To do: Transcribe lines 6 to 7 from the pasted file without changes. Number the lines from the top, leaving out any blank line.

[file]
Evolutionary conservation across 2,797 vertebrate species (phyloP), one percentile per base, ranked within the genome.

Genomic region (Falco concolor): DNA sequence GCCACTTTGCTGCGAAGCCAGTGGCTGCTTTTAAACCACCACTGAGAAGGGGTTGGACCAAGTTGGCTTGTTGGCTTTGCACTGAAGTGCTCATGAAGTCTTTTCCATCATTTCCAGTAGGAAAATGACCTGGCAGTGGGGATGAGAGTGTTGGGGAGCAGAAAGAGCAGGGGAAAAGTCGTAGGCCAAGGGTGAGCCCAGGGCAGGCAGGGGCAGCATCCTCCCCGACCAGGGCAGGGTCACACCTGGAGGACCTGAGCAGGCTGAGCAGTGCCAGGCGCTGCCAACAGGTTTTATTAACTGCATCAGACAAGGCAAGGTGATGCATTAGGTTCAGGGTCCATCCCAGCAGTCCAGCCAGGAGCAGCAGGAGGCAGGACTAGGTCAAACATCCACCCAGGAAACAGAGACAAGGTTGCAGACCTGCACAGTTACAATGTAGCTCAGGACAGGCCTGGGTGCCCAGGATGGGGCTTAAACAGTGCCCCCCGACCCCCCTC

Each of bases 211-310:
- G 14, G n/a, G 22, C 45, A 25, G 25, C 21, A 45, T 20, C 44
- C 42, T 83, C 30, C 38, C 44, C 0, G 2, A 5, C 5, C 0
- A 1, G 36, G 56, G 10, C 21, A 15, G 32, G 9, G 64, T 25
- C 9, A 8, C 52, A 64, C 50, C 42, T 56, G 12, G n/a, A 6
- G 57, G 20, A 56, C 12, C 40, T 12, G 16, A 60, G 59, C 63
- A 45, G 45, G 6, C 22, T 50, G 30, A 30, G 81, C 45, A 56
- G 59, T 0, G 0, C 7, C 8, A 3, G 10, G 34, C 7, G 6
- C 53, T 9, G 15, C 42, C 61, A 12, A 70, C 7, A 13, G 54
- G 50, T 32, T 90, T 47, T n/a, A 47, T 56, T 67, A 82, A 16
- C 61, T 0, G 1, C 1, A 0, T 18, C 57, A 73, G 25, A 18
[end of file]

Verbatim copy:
- A 1, G 36, G 56, G 10, C 21, A 15, G 32, G 9, G 64, T 25
- C 9, A 8, C 52, A 64, C 50, C 42, T 56, G 12, G n/a, A 6